Skip to main content

Thought for the Day: You Shall Live by the Torah

One of the charges leveled against Torah Judaism is that it isn't livable.  "Your old testament [sic] G-d is vengeful; not like our gentle as a lamb, sweet, loving god in the new testament [sic]."  So let's leave aside the horrifying tortures and massacres of the Crusades, Inquisition. Tat v'Tat, and all the pogroms throughout history; all in the name of that gentle as a lamb, sweet, loving god in the new testament [sick].  Leaving all that aside we do, in fact, find that they have a point.  In fact, this point was already made by Chazal.  "sh'noson lanu toras emes"/Who gave us a Torah of Truth -- this is the torah sh'bichtave/The Written Law.  "v'chayei olam nata b'socheinu"/and planted within us eternal life -- zeh torah sh'b'al'peh/The Oral Law.  The goyim only have (well, stole) the written law, which truly is unlivable.  It is the Oral Law, with it's drash of "v'chai ba'hem"/you shall live by them; that fuses Divine Will and human aspiration to produce greatness.

I heard this from R' Wiener who runs a kollel that delves into sh'eilos involving the most difficult and agonizing of decisions that must be made regarding medical treatment options.  For years R' Wiener had a weekly meeting with R' Elyashiv, z"tzl, to discuss the most difficult of these issues.  R' Wiener told us several of the sh'eilos he had fielded over the years from all over the world.  One of the stories was on the one hand mundane and on the other struck right to the core of our relationship with our g'dolim and our torah.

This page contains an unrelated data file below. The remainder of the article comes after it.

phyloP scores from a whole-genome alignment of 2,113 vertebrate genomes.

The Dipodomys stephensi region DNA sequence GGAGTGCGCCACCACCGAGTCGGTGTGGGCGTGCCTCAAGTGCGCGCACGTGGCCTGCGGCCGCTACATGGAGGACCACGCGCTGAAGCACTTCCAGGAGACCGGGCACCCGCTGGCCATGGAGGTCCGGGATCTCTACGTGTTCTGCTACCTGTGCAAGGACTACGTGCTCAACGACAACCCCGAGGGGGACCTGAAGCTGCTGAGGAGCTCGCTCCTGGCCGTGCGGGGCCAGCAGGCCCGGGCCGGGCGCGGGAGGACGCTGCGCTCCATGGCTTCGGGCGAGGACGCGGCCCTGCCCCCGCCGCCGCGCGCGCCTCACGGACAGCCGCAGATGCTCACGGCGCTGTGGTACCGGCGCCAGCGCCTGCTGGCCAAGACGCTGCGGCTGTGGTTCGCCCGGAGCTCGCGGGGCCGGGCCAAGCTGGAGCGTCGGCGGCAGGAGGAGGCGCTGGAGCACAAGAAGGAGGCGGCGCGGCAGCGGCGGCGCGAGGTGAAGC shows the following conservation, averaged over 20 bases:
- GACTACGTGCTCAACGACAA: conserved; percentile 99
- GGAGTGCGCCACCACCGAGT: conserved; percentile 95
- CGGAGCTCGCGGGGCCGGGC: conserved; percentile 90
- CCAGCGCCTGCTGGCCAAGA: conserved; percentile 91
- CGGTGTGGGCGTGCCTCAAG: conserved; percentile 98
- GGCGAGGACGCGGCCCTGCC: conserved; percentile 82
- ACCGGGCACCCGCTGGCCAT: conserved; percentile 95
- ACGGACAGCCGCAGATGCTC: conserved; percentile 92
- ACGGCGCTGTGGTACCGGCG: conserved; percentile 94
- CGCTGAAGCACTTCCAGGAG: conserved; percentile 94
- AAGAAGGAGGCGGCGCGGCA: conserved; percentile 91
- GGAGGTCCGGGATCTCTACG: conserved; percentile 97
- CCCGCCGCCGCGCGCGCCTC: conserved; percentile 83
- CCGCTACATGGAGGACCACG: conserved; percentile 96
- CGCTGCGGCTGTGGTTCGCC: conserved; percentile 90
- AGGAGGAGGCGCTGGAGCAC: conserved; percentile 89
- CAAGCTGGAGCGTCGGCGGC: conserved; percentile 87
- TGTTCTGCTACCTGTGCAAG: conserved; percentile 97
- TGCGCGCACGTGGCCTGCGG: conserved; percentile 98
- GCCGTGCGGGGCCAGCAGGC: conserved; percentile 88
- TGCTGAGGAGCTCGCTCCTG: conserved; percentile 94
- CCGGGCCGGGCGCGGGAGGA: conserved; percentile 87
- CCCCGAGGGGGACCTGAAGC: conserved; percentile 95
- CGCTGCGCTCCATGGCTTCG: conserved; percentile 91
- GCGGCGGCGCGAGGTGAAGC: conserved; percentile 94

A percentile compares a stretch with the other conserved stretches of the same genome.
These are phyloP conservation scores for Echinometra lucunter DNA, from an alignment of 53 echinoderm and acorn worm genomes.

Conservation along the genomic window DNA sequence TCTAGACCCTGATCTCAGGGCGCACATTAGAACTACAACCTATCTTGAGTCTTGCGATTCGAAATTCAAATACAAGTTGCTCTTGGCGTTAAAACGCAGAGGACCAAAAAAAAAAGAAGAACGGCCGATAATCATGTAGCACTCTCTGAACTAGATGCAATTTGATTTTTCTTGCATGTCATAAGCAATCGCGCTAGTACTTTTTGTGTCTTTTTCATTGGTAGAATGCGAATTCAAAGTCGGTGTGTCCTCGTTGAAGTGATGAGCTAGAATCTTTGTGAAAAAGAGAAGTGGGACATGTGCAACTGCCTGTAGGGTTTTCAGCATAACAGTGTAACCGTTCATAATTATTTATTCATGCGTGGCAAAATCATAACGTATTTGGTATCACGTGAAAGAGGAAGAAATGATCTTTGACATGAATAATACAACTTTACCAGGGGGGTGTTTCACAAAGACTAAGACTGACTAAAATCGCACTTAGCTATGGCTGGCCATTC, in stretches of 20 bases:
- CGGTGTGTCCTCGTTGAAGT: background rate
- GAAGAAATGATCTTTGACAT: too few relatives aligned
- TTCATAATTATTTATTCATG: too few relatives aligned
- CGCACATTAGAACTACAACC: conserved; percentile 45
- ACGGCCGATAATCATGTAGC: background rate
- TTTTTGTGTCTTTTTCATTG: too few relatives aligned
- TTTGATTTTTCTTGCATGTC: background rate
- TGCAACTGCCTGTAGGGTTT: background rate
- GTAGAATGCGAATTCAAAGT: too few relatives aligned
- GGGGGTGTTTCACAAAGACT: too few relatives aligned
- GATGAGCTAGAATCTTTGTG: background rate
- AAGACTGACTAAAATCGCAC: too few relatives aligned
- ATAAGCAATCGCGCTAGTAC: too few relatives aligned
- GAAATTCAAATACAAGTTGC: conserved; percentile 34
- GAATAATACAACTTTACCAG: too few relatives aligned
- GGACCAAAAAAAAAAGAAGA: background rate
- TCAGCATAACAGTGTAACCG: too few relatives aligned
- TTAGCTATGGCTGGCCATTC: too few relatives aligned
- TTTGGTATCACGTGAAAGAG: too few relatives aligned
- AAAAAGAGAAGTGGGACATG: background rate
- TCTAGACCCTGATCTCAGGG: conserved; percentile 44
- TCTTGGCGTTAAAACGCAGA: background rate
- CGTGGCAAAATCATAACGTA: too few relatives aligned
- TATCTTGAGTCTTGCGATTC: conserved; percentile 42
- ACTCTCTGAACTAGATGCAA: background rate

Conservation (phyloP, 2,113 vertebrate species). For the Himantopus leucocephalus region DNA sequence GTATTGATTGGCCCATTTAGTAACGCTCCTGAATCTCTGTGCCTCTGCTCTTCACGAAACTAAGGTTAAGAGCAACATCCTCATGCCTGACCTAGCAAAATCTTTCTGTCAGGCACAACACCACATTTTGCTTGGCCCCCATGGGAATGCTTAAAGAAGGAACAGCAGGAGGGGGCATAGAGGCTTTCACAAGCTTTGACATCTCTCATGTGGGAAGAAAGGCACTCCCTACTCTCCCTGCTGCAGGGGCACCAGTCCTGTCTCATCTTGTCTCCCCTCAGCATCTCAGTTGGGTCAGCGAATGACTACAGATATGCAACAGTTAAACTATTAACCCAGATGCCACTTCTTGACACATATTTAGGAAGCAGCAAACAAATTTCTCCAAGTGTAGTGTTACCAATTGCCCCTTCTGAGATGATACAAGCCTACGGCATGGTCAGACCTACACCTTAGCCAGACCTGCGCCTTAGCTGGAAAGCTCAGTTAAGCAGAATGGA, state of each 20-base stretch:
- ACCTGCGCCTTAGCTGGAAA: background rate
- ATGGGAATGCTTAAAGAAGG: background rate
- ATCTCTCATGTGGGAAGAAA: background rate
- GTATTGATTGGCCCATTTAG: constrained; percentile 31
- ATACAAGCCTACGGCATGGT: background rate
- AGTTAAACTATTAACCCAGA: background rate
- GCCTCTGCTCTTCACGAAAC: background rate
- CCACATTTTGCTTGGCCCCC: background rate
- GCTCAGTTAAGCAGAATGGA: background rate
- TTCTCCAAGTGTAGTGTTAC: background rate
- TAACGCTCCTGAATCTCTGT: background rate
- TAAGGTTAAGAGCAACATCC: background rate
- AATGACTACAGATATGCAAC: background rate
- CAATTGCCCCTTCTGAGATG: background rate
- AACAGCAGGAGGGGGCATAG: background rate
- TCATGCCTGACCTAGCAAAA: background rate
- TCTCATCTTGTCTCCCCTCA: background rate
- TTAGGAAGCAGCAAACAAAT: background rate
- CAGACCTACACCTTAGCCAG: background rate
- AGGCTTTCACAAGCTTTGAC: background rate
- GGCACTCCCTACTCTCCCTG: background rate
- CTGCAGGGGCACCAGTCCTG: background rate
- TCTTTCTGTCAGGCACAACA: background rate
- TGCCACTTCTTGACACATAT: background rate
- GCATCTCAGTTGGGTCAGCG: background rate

A woman in Panama had needed a CT scan to rule out a certain condition.  Of course they checked if she was pregnant; the test came back negative.  The test results were good.  Then she discovered that she was pregnant and had been just two weeks pregnant when the CT scan had been done.  (The pregnancy test had given a false negative.)  The (goyish) doctors unanimously recommended (actually prescribed) an abortion.  The sh'eila came to R' Wiener via her rav.  R' Wiener consulted his experts who reviewed the tests.  The decision was that if any damage had been suffered by the embryo at that early stage, the body would naturally abort; aka, she would have a miscarriage.  If there were no damage, the pregnancy would run to term normally.  Bottom line, no abortion necessary; which R' Wiener communicated back to the rav.

That p'sak lay heavily on R' Wiener and thrice daily, in sh'ma koleinu, he pleaded for her to have a healthy pregnancy.  Months went by, but there was no further communication from Panama.  R' Wiener then had occasion to travel to Panama and sought out the couple.  They were thrilled to see him and showed off their beautiful baby girl; the girl who was alive because of R' Wiener's p'sak.  The woman said, "Rabbi, you should know that once I got your p'sak, I was calm for the entire pregnancy."  R' Wiener replied, "Tiyere schvester, you should know that I was nervous enough for both of us!"


Popular posts from this blog

Thought for the Day: Thanking HaShem Each and Every Day for Solid Land Near Water